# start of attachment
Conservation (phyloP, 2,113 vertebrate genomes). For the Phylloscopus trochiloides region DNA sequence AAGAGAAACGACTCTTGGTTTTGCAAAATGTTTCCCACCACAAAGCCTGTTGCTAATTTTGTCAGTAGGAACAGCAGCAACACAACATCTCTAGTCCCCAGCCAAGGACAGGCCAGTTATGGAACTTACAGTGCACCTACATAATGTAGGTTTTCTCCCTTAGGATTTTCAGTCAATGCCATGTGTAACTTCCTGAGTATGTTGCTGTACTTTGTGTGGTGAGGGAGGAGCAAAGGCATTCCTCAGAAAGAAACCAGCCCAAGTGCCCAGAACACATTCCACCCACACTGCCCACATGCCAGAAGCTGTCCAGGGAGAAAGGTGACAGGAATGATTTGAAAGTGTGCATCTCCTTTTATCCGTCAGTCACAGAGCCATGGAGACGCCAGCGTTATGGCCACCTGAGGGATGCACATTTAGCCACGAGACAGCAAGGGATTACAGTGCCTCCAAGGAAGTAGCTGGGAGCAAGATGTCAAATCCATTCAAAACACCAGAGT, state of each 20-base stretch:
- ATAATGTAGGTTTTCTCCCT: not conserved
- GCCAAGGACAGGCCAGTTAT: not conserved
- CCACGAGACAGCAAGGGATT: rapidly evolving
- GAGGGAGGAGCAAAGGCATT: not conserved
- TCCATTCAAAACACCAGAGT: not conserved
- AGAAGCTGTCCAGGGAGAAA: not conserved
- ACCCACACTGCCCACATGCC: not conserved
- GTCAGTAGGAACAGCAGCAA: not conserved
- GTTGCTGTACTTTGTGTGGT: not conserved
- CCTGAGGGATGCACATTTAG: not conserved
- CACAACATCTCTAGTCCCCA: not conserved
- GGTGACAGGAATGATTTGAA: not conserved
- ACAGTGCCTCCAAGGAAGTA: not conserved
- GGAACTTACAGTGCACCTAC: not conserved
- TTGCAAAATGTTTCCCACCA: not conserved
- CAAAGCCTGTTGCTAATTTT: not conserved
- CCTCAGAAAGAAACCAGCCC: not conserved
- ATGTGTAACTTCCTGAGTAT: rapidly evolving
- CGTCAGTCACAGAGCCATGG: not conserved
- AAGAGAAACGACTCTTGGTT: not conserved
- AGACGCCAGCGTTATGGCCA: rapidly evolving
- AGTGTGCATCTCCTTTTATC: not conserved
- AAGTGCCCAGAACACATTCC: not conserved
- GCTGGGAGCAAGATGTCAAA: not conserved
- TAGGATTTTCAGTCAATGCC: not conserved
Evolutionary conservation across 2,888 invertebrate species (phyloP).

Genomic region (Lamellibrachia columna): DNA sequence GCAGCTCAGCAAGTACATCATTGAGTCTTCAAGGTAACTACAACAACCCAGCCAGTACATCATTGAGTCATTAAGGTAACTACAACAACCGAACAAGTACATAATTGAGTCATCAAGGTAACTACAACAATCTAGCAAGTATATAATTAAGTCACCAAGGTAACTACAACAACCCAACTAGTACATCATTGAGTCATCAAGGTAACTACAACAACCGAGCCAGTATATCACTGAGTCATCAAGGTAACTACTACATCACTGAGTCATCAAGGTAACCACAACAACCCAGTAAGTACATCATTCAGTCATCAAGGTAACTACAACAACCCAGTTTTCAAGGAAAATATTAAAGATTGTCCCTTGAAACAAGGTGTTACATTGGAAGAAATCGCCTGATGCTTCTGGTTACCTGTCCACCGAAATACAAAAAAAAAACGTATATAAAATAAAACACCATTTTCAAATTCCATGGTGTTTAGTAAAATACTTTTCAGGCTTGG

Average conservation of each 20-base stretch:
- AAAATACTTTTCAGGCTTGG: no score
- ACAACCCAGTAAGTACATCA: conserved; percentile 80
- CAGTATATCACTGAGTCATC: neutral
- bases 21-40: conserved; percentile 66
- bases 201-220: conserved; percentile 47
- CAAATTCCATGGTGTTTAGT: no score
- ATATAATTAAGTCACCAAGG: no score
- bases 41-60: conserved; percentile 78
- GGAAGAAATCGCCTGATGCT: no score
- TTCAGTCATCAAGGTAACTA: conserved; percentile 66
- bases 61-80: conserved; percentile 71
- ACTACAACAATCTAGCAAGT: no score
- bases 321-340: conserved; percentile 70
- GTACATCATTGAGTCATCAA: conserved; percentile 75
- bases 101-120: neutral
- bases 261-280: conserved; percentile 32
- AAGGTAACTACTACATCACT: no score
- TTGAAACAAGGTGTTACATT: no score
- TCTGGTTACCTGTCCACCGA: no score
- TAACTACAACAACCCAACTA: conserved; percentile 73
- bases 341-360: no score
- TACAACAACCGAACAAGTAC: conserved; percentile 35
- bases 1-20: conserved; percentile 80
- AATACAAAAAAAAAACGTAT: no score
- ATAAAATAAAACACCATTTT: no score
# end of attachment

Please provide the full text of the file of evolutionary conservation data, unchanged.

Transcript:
Conservation (phyloP, 2,113 vertebrate genomes). For the Phylloscopus trochiloides region DNA sequence AAGAGAAACGACTCTTGGTTTTGCAAAATGTTTCCCACCACAAAGCCTGTTGCTAATTTTGTCAGTAGGAACAGCAGCAACACAACATCTCTAGTCCCCAGCCAAGGACAGGCCAGTTATGGAACTTACAGTGCACCTACATAATGTAGGTTTTCTCCCTTAGGATTTTCAGTCAATGCCATGTGTAACTTCCTGAGTATGTTGCTGTACTTTGTGTGGTGAGGGAGGAGCAAAGGCATTCCTCAGAAAGAAACCAGCCCAAGTGCCCAGAACACATTCCACCCACACTGCCCACATGCCAGAAGCTGTCCAGGGAGAAAGGTGACAGGAATGATTTGAAAGTGTGCATCTCCTTTTATCCGTCAGTCACAGAGCCATGGAGACGCCAGCGTTATGGCCACCTGAGGGATGCACATTTAGCCACGAGACAGCAAGGGATTACAGTGCCTCCAAGGAAGTAGCTGGGAGCAAGATGTCAAATCCATTCAAAACACCAGAGT, state of each 20-base stretch:
- ATAATGTAGGTTTTCTCCCT: not conserved
- GCCAAGGACAGGCCAGTTAT: not conserved
- CCACGAGACAGCAAGGGATT: rapidly evolving
- GAGGGAGGAGCAAAGGCATT: not conserved
- TCCATTCAAAACACCAGAGT: not conserved
- AGAAGCTGTCCAGGGAGAAA: not conserved
- ACCCACACTGCCCACATGCC: not conserved
- GTCAGTAGGAACAGCAGCAA: not conserved
- GTTGCTGTACTTTGTGTGGT: not conserved
- CCTGAGGGATGCACATTTAG: not conserved
- CACAACATCTCTAGTCCCCA: not conserved
- GGTGACAGGAATGATTTGAA: not conserved
- ACAGTGCCTCCAAGGAAGTA: not conserved
- GGAACTTACAGTGCACCTAC: not conserved
- TTGCAAAATGTTTCCCACCA: not conserved
- CAAAGCCTGTTGCTAATTTT: not conserved
- CCTCAGAAAGAAACCAGCCC: not conserved
- ATGTGTAACTTCCTGAGTAT: rapidly evolving
- CGTCAGTCACAGAGCCATGG: not conserved
- AAGAGAAACGACTCTTGGTT: not conserved
- AGACGCCAGCGTTATGGCCA: rapidly evolving
- AGTGTGCATCTCCTTTTATC: not conserved
- AAGTGCCCAGAACACATTCC: not conserved
- GCTGGGAGCAAGATGTCAAA: not conserved
- TAGGATTTTCAGTCAATGCC: not conserved
Evolutionary conservation across 2,888 invertebrate species (phyloP).

Genomic region (Lamellibrachia columna): DNA sequence GCAGCTCAGCAAGTACATCATTGAGTCTTCAAGGTAACTACAACAACCCAGCCAGTACATCATTGAGTCATTAAGGTAACTACAACAACCGAACAAGTACATAATTGAGTCATCAAGGTAACTACAACAATCTAGCAAGTATATAATTAAGTCACCAAGGTAACTACAACAACCCAACTAGTACATCATTGAGTCATCAAGGTAACTACAACAACCGAGCCAGTATATCACTGAGTCATCAAGGTAACTACTACATCACTGAGTCATCAAGGTAACCACAACAACCCAGTAAGTACATCATTCAGTCATCAAGGTAACTACAACAACCCAGTTTTCAAGGAAAATATTAAAGATTGTCCCTTGAAACAAGGTGTTACATTGGAAGAAATCGCCTGATGCTTCTGGTTACCTGTCCACCGAAATACAAAAAAAAAACGTATATAAAATAAAACACCATTTTCAAATTCCATGGTGTTTAGTAAAATACTTTTCAGGCTTGG

Average conservation of each 20-base stretch:
- AAAATACTTTTCAGGCTTGG: no score
- ACAACCCAGTAAGTACATCA: conserved; percentile 80
- CAGTATATCACTGAGTCATC: neutral
- bases 21-40: conserved; percentile 66
- bases 201-220: conserved; percentile 47
- CAAATTCCATGGTGTTTAGT: no score
- ATATAATTAAGTCACCAAGG: no score
- bases 41-60: conserved; percentile 78
- GGAAGAAATCGCCTGATGCT: no score
- TTCAGTCATCAAGGTAACTA: conserved; percentile 66
- bases 61-80: conserved; percentile 71
- ACTACAACAATCTAGCAAGT: no score
- bases 321-340: conserved; percentile 70
- GTACATCATTGAGTCATCAA: conserved; percentile 75
- bases 101-120: neutral
- bases 261-280: conserved; percentile 32
- AAGGTAACTACTACATCACT: no score
- TTGAAACAAGGTGTTACATT: no score
- TCTGGTTACCTGTCCACCGA: no score
- TAACTACAACAACCCAACTA: conserved; percentile 73
- bases 341-360: no score
- TACAACAACCGAACAAGTAC: conserved; percentile 35
- bases 1-20: conserved; percentile 80
- AATACAAAAAAAAAACGTAT: no score
- ATAAAATAAAACACCATTTT: no score